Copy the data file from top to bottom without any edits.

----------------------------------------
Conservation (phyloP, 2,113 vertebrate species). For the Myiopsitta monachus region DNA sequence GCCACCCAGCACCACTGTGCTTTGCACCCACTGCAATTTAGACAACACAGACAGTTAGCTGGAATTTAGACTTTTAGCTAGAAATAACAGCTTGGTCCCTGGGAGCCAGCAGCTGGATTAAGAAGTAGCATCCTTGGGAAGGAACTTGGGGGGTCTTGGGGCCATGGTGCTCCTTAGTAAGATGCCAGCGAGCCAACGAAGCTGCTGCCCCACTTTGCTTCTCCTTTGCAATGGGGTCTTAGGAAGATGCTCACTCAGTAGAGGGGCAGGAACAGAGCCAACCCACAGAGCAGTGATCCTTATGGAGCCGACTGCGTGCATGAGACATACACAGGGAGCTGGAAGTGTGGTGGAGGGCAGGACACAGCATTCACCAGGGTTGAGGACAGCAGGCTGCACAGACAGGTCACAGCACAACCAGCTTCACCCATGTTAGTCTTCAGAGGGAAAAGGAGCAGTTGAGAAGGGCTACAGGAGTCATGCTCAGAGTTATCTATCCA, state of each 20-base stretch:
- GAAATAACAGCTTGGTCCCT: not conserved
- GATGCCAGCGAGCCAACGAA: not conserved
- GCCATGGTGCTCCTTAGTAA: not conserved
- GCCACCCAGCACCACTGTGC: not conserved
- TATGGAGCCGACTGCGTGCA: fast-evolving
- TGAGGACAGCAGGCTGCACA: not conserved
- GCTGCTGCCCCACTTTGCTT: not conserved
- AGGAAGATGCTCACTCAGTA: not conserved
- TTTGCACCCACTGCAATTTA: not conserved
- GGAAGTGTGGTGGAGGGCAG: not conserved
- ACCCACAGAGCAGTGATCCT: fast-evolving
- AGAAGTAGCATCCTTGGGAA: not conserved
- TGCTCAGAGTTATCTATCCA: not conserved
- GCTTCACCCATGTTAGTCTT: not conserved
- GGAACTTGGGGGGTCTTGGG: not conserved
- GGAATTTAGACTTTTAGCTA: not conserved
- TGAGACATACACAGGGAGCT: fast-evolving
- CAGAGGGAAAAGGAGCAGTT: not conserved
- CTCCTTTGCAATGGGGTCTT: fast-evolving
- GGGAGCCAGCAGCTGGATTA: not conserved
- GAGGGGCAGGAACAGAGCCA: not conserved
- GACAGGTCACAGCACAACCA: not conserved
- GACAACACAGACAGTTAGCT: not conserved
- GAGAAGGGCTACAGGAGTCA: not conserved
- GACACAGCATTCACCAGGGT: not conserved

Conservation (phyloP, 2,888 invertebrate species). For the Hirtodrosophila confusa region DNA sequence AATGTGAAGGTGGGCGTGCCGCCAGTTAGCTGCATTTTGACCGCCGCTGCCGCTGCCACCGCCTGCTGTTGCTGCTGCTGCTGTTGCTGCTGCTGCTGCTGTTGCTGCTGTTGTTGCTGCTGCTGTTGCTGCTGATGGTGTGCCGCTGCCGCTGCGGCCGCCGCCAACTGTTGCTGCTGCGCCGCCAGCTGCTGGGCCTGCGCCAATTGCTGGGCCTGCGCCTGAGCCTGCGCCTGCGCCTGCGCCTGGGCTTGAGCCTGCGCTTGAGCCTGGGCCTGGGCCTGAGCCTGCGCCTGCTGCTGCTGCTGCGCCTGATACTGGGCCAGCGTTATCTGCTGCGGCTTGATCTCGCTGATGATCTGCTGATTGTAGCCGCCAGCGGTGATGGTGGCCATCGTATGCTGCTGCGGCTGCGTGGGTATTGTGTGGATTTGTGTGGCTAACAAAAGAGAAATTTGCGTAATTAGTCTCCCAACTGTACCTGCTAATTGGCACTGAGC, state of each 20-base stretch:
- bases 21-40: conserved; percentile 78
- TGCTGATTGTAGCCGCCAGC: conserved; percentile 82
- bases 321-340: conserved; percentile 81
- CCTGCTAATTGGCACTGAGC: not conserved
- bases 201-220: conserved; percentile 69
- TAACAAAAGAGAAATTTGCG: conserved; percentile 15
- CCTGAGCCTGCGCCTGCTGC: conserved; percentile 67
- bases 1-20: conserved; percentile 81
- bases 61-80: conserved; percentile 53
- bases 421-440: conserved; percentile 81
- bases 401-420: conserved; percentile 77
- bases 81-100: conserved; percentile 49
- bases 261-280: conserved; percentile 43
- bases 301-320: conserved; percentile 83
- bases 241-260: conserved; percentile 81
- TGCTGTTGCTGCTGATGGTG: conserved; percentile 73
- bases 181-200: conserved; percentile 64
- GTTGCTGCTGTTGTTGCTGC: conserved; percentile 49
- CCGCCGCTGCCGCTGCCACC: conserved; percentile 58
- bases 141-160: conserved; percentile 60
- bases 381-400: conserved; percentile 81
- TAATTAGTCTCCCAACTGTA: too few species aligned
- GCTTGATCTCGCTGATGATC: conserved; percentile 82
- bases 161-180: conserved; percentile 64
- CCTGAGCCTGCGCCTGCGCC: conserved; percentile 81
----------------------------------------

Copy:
Conservation (phyloP, 2,113 vertebrate species). For the Myiopsitta monachus region DNA sequence GCCACCCAGCACCACTGTGCTTTGCACCCACTGCAATTTAGACAACACAGACAGTTAGCTGGAATTTAGACTTTTAGCTAGAAATAACAGCTTGGTCCCTGGGAGCCAGCAGCTGGATTAAGAAGTAGCATCCTTGGGAAGGAACTTGGGGGGTCTTGGGGCCATGGTGCTCCTTAGTAAGATGCCAGCGAGCCAACGAAGCTGCTGCCCCACTTTGCTTCTCCTTTGCAATGGGGTCTTAGGAAGATGCTCACTCAGTAGAGGGGCAGGAACAGAGCCAACCCACAGAGCAGTGATCCTTATGGAGCCGACTGCGTGCATGAGACATACACAGGGAGCTGGAAGTGTGGTGGAGGGCAGGACACAGCATTCACCAGGGTTGAGGACAGCAGGCTGCACAGACAGGTCACAGCACAACCAGCTTCACCCATGTTAGTCTTCAGAGGGAAAAGGAGCAGTTGAGAAGGGCTACAGGAGTCATGCTCAGAGTTATCTATCCA, state of each 20-base stretch:
- GAAATAACAGCTTGGTCCCT: not conserved
- GATGCCAGCGAGCCAACGAA: not conserved
- GCCATGGTGCTCCTTAGTAA: not conserved
- GCCACCCAGCACCACTGTGC: not conserved
- TATGGAGCCGACTGCGTGCA: fast-evolving
- TGAGGACAGCAGGCTGCACA: not conserved
- GCTGCTGCCCCACTTTGCTT: not conserved
- AGGAAGATGCTCACTCAGTA: not conserved
- TTTGCACCCACTGCAATTTA: not conserved
- GGAAGTGTGGTGGAGGGCAG: not conserved
- ACCCACAGAGCAGTGATCCT: fast-evolving
- AGAAGTAGCATCCTTGGGAA: not conserved
- TGCTCAGAGTTATCTATCCA: not conserved
- GCTTCACCCATGTTAGTCTT: not conserved
- GGAACTTGGGGGGTCTTGGG: not conserved
- GGAATTTAGACTTTTAGCTA: not conserved
- TGAGACATACACAGGGAGCT: fast-evolving
- CAGAGGGAAAAGGAGCAGTT: not conserved
- CTCCTTTGCAATGGGGTCTT: fast-evolving
- GGGAGCCAGCAGCTGGATTA: not conserved
- GAGGGGCAGGAACAGAGCCA: not conserved
- GACAGGTCACAGCACAACCA: not conserved
- GACAACACAGACAGTTAGCT: not conserved
- GAGAAGGGCTACAGGAGTCA: not conserved
- GACACAGCATTCACCAGGGT: not conserved

Conservation (phyloP, 2,888 invertebrate species). For the Hirtodrosophila confusa region DNA sequence AATGTGAAGGTGGGCGTGCCGCCAGTTAGCTGCATTTTGACCGCCGCTGCCGCTGCCACCGCCTGCTGTTGCTGCTGCTGCTGTTGCTGCTGCTGCTGCTGTTGCTGCTGTTGTTGCTGCTGCTGTTGCTGCTGATGGTGTGCCGCTGCCGCTGCGGCCGCCGCCAACTGTTGCTGCTGCGCCGCCAGCTGCTGGGCCTGCGCCAATTGCTGGGCCTGCGCCTGAGCCTGCGCCTGCGCCTGCGCCTGGGCTTGAGCCTGCGCTTGAGCCTGGGCCTGGGCCTGAGCCTGCGCCTGCTGCTGCTGCTGCGCCTGATACTGGGCCAGCGTTATCTGCTGCGGCTTGATCTCGCTGATGATCTGCTGATTGTAGCCGCCAGCGGTGATGGTGGCCATCGTATGCTGCTGCGGCTGCGTGGGTATTGTGTGGATTTGTGTGGCTAACAAAAGAGAAATTTGCGTAATTAGTCTCCCAACTGTACCTGCTAATTGGCACTGAGC, state of each 20-base stretch:
- bases 21-40: conserved; percentile 78
- TGCTGATTGTAGCCGCCAGC: conserved; percentile 82
- bases 321-340: conserved; percentile 81
- CCTGCTAATTGGCACTGAGC: not conserved
- bases 201-220: conserved; percentile 69
- TAACAAAAGAGAAATTTGCG: conserved; percentile 15
- CCTGAGCCTGCGCCTGCTGC: conserved; percentile 67
- bases 1-20: conserved; percentile 81
- bases 61-80: conserved; percentile 53
- bases 421-440: conserved; percentile 81
- bases 401-420: conserved; percentile 77
- bases 81-100: conserved; percentile 49
- bases 261-280: conserved; percentile 43
- bases 301-320: conserved; percentile 83
- bases 241-260: conserved; percentile 81
- TGCTGTTGCTGCTGATGGTG: conserved; percentile 73
- bases 181-200: conserved; percentile 64
- GTTGCTGCTGTTGTTGCTGC: conserved; percentile 49
- CCGCCGCTGCCGCTGCCACC: conserved; percentile 58
- bases 141-160: conserved; percentile 60
- bases 381-400: conserved; percentile 81
- TAATTAGTCTCCCAACTGTA: too few species aligned
- GCTTGATCTCGCTGATGATC: conserved; percentile 82
- bases 161-180: conserved; percentile 64
- CCTGAGCCTGCGCCTGCGCC: conserved; percentile 81